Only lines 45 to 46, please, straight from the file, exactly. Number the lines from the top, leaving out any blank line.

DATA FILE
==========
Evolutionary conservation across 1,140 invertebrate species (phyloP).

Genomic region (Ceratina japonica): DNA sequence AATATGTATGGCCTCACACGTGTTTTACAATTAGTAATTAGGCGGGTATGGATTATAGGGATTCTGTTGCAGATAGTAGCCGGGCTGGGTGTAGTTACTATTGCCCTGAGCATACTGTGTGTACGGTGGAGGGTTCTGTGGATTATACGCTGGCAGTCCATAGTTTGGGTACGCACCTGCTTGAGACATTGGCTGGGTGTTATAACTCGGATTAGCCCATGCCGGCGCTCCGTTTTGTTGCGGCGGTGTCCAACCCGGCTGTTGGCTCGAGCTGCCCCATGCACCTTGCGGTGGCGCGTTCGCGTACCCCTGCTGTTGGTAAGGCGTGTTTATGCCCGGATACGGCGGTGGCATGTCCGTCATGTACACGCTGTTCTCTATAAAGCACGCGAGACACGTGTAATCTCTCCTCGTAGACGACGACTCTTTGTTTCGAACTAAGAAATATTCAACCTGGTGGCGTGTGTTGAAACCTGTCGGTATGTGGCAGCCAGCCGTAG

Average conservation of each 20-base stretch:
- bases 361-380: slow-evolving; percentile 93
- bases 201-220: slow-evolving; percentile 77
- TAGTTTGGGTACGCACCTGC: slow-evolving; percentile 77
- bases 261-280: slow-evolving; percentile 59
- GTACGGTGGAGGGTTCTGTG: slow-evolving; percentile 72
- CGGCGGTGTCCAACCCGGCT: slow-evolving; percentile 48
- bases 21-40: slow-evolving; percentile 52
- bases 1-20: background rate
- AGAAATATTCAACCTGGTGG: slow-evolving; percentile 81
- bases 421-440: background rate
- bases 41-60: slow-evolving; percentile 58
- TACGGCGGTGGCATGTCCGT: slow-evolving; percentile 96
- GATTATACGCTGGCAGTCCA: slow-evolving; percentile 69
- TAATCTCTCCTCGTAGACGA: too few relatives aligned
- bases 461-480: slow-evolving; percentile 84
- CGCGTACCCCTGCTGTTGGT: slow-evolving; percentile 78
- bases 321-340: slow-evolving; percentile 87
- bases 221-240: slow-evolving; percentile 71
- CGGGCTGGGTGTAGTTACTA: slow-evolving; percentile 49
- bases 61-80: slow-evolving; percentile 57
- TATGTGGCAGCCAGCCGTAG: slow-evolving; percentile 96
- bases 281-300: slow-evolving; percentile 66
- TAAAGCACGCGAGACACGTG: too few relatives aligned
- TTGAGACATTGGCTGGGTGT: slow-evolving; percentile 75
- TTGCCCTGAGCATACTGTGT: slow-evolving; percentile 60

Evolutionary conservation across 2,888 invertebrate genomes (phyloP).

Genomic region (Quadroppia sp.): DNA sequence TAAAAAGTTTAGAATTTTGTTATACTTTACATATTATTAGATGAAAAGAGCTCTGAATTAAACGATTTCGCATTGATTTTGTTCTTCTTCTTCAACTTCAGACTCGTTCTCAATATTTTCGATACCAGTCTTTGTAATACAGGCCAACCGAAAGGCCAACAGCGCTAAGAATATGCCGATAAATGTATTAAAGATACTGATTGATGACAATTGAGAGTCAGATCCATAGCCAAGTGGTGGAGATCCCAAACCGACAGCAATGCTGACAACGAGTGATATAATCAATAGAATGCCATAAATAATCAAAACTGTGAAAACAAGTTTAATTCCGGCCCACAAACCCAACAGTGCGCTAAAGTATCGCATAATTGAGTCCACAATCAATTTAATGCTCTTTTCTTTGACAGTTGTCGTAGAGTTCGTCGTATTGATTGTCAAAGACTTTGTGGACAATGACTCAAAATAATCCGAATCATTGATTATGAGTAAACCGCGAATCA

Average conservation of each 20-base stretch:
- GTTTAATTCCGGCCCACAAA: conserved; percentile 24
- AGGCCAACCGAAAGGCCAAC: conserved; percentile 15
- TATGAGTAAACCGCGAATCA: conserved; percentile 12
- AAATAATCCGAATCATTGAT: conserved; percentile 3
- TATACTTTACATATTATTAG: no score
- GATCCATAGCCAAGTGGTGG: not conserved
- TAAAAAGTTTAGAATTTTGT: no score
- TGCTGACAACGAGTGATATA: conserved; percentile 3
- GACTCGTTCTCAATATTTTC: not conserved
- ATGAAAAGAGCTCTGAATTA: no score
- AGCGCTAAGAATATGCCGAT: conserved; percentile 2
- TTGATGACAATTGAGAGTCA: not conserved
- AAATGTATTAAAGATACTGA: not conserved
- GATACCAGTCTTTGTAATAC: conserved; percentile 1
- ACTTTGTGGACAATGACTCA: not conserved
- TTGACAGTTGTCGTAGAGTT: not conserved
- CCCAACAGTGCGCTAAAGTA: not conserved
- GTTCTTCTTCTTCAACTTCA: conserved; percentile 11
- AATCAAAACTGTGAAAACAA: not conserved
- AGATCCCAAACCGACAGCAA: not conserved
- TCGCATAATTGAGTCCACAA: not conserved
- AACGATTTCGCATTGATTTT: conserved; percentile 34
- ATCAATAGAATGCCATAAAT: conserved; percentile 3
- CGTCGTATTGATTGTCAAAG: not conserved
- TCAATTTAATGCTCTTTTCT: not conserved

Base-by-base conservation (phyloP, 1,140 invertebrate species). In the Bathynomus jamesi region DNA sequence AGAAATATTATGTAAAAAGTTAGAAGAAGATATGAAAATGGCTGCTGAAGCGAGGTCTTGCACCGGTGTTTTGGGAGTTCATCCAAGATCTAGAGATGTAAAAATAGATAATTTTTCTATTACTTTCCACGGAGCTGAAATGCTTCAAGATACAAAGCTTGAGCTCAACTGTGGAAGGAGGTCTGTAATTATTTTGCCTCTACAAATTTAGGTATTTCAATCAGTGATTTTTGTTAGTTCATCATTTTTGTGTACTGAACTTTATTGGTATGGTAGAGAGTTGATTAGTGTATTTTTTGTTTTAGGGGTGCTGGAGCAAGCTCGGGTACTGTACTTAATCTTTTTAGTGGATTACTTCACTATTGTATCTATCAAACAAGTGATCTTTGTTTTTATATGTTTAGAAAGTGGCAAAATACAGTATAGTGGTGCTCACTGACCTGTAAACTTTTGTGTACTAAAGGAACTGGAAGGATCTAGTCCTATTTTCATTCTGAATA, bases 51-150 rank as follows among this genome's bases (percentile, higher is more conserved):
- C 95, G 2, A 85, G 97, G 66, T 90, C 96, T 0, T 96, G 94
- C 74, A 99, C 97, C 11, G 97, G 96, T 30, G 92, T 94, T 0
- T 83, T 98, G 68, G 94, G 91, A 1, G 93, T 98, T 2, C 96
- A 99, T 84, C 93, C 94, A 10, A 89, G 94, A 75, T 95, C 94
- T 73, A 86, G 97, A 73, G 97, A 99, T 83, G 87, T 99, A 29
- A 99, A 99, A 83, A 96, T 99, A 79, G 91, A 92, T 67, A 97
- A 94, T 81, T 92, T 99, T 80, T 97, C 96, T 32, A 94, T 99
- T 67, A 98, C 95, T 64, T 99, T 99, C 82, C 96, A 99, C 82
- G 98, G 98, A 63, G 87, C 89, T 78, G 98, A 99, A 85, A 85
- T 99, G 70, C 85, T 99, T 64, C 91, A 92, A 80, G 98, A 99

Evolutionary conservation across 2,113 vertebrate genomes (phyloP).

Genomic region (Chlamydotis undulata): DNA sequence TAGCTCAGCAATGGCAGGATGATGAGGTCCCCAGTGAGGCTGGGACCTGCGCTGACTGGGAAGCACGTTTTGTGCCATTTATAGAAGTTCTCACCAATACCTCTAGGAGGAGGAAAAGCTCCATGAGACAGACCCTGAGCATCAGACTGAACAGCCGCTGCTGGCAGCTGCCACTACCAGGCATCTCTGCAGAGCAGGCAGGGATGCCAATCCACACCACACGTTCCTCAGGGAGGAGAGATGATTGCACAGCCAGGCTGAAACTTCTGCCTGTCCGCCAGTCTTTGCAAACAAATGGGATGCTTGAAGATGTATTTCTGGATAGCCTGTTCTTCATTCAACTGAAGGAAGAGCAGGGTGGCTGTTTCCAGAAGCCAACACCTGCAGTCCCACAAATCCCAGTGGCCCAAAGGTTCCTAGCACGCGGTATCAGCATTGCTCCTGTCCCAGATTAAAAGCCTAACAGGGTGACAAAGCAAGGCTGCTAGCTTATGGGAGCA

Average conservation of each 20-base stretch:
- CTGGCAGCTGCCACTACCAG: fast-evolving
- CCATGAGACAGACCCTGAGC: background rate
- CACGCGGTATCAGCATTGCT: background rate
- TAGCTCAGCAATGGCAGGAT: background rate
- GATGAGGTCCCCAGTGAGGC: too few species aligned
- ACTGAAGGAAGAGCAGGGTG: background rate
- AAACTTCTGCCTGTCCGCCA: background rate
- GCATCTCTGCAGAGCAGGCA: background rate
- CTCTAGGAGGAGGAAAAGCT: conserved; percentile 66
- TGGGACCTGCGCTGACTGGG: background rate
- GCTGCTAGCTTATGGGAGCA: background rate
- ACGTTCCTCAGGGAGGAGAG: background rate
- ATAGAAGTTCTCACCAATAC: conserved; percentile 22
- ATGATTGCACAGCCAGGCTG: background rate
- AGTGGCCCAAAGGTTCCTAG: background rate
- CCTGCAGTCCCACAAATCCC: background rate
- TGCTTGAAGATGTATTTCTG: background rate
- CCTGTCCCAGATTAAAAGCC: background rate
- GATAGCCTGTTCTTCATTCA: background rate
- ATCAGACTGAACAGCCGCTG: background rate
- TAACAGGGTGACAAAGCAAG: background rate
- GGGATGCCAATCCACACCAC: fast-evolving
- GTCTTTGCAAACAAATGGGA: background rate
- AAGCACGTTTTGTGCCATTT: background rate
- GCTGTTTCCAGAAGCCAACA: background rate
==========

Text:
- GATACCAGTCTTTGTAATAC: conserved; percentile 1
- ACTTTGTGGACAATGACTCA: not conserved